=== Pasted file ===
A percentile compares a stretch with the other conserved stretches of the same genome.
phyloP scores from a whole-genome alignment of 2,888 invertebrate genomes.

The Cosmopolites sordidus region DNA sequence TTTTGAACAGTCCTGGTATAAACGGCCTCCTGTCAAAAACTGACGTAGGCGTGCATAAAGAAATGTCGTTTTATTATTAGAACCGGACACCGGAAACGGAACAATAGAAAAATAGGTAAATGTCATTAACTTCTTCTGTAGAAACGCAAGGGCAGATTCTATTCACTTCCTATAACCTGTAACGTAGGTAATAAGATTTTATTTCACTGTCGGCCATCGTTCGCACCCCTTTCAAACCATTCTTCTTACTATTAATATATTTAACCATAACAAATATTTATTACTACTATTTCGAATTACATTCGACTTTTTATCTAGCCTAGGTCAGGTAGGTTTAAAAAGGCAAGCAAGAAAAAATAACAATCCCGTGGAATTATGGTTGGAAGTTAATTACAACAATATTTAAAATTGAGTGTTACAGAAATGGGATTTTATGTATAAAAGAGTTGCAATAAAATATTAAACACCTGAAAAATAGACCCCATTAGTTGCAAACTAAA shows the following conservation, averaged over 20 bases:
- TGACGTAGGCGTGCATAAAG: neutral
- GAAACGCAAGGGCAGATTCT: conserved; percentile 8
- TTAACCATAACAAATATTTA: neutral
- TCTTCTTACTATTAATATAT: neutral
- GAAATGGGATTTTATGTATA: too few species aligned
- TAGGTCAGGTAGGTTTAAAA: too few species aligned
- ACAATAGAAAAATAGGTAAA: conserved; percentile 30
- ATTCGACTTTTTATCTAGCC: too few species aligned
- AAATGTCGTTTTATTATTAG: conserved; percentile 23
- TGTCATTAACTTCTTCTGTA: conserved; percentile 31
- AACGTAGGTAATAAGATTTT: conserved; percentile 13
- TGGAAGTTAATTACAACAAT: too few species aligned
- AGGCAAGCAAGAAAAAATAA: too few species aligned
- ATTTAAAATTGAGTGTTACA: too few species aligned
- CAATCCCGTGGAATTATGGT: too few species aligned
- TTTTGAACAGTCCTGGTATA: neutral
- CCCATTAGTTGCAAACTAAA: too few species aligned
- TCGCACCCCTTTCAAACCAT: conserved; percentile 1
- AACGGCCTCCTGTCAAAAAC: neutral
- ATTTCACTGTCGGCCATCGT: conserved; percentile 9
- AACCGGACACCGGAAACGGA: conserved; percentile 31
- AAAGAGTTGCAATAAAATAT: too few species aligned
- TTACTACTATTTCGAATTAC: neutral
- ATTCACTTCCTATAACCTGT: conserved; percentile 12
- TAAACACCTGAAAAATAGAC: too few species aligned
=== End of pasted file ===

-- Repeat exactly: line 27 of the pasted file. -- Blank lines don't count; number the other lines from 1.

- ATTCACTTCCTATAACCTGT: conserved; percentile 12